Looking at G10 pairs, the USD is up between 0.50 % and 1.50% with the antipodean pairs the big underperformers, AUD down 1.32 % to 0.7658 and NZD -1.48% to 0.7146 . For the AUD and NZD it has been a double whammy as higher UST yields lifted the USD while the increase in risk aversion, as evident by the move lower in equities, was a second punch with both antipodean currencies showing their higher degree of sensitivity to risk appetite. The break below 77c does have some technical importance for the AUD, given it has been largely contained within a 77c to 78c range since early March. That said the solid macro backdrop supported by elevated commodity prices still suggest to us the AUD and NZD for that matter should trade higher.
In other currencies, the GBP has outperformed overnight (falling 0.5% to around 1.41), underpinned by expectations for a sharp recovery in the UK activity as the economy reopens. The final release of the UK services PMI overnight was slightly higher than the ‘flash’ estimate, showing services sector activity at its highest level since 1997. The JPY and EUR fell 0.5-0.6% overnight, with USD/JPY breaking above the 110 mark amidst higher US Treasury yields. The EUR is trading at a three-week low around 1.2125.
Equity markets were already on the back foot before the US data releases, with the market seemingly growing somewhat more wary about the prospect of a Fed tapering discussion commencing soon. Shortly after the cash market open, the S&P500 and NASDAQ were trading down 1% and 1.5% respectively. However, reports that Biden was considering dumping his proposal to raise the corporate tax rate from 21% to 28% (see below) lifted sentiment. The S&P500 has ended the day at -0.36% while the NASDAQ, which is typically more sensitive to higher interest rates, ended the day down 1.03%.
Media reports note President Biden has pitched to Republicans the idea of a 15% minimum tax on US corporations , along with strengthened IRS enforcement efforts, as a way to fund a bipartisan infrastructure package, according to a person familiar with the discussions. Importantly this new proposal could mean President Biden s proposal to raise the headline corporate income rate to 28% from 21%, may be put aside although there is still the possibility the Presdident may persue a lift in the corportate tax via a budget reconciliation process.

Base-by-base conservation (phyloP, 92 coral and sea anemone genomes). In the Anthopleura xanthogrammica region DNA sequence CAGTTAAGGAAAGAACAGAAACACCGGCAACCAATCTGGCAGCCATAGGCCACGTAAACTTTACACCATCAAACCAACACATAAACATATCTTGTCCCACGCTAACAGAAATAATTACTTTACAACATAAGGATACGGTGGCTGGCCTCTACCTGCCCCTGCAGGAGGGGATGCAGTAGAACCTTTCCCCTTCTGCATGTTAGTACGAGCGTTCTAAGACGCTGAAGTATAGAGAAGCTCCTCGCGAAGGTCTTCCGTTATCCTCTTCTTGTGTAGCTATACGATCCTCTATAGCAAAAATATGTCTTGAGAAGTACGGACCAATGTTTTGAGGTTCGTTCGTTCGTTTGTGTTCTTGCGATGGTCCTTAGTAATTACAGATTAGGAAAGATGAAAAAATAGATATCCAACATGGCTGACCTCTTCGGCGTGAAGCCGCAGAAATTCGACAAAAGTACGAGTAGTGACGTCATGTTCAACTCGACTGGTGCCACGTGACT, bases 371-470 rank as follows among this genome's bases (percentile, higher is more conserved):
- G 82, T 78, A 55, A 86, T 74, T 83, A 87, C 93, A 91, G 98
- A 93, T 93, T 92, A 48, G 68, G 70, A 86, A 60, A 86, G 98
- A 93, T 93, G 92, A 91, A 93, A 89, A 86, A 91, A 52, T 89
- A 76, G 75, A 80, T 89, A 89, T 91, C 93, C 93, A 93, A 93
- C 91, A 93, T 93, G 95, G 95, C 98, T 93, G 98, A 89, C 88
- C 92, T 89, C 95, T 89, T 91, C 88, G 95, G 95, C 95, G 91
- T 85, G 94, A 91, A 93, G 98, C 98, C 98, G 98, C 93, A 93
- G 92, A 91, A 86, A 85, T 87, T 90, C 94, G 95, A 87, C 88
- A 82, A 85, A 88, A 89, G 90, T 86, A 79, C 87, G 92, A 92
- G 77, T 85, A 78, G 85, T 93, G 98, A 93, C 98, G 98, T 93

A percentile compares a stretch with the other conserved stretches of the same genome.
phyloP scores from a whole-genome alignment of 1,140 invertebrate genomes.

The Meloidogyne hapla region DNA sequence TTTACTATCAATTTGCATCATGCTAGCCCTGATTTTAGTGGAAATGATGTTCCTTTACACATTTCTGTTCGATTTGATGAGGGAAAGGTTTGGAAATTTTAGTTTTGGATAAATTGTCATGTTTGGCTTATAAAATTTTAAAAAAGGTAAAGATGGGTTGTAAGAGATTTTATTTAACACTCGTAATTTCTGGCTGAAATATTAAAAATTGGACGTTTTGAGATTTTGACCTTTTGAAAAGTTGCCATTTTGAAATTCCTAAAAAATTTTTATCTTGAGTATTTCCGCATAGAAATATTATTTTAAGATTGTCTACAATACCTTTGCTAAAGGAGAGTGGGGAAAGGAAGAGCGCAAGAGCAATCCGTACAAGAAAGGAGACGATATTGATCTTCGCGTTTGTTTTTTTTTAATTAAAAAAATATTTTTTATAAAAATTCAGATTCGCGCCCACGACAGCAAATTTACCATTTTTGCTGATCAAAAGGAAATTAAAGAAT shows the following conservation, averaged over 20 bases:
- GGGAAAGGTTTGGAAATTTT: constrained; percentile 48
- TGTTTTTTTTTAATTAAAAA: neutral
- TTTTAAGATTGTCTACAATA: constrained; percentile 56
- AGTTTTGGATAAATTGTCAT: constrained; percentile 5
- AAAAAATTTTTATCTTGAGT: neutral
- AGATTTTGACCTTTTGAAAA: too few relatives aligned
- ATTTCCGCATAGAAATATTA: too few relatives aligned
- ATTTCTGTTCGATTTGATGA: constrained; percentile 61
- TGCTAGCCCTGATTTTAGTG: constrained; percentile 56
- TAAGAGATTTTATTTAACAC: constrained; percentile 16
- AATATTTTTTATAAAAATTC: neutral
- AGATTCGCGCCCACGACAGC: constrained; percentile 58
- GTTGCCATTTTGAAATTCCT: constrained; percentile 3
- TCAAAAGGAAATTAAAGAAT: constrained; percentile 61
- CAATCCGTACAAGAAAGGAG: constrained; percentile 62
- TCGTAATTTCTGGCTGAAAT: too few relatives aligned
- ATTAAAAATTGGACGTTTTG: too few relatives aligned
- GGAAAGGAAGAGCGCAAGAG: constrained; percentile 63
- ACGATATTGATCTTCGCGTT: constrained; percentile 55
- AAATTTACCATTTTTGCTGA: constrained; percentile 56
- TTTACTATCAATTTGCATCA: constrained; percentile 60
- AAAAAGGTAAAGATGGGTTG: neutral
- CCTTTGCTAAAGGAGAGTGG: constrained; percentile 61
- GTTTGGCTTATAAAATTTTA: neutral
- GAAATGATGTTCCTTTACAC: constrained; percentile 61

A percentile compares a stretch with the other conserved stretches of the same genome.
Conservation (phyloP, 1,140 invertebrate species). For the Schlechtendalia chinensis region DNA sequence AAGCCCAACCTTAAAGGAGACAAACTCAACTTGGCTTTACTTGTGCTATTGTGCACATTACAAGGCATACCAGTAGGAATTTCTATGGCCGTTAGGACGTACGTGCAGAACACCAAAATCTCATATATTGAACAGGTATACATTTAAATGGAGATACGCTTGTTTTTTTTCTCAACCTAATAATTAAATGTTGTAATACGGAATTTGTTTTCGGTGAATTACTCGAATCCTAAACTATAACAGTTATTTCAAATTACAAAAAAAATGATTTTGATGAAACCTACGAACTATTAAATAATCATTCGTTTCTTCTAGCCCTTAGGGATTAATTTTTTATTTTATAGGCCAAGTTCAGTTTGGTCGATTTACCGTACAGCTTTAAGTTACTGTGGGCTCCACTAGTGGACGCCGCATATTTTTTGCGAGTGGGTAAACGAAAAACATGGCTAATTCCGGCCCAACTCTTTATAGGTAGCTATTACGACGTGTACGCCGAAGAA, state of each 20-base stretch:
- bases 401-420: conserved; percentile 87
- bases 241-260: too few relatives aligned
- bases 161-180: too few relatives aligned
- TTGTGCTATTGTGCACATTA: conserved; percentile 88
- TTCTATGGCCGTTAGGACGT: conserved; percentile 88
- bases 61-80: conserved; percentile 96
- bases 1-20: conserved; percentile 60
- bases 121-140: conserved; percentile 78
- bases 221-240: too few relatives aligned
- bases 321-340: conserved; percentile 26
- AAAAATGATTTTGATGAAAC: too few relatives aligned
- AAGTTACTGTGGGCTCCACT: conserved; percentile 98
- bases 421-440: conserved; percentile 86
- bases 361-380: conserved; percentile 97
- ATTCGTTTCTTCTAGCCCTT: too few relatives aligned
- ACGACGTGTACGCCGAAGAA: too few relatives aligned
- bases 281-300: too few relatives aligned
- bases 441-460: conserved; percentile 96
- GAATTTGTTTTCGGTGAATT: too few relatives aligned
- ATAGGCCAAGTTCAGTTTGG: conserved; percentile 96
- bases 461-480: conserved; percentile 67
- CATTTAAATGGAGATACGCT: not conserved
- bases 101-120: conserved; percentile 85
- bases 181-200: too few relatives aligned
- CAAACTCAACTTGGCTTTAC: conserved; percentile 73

It remains to be seen whether the compromises will be enough to get a bipartisan deal over the line Republican senate leader McConnell said he was hopeful for a bipartisan deal and “maybe” the $1t size could be reached, although there remain differences between the two sides that need to be ironed out.
Finally Fed speaker were also out tonight and is worth noting FOMC members are slowly edging towards the need to start thinking about talking about tapering . This morning Fed Williams has seemingly join the party noting that “Now is not the time for the Federal Reserve to adjust its bond-buying program, though it makes sense for U.S. central bankers to be talking through options for the future.”. Meanwhile Fed Bullard said the US labour market might be tighter than suggested by the current unemployment rate, and Dallas Fed Kaplan said he favours tapering the central bank’s mortgage-backed securities purchases because the housing market doesn’t need the support.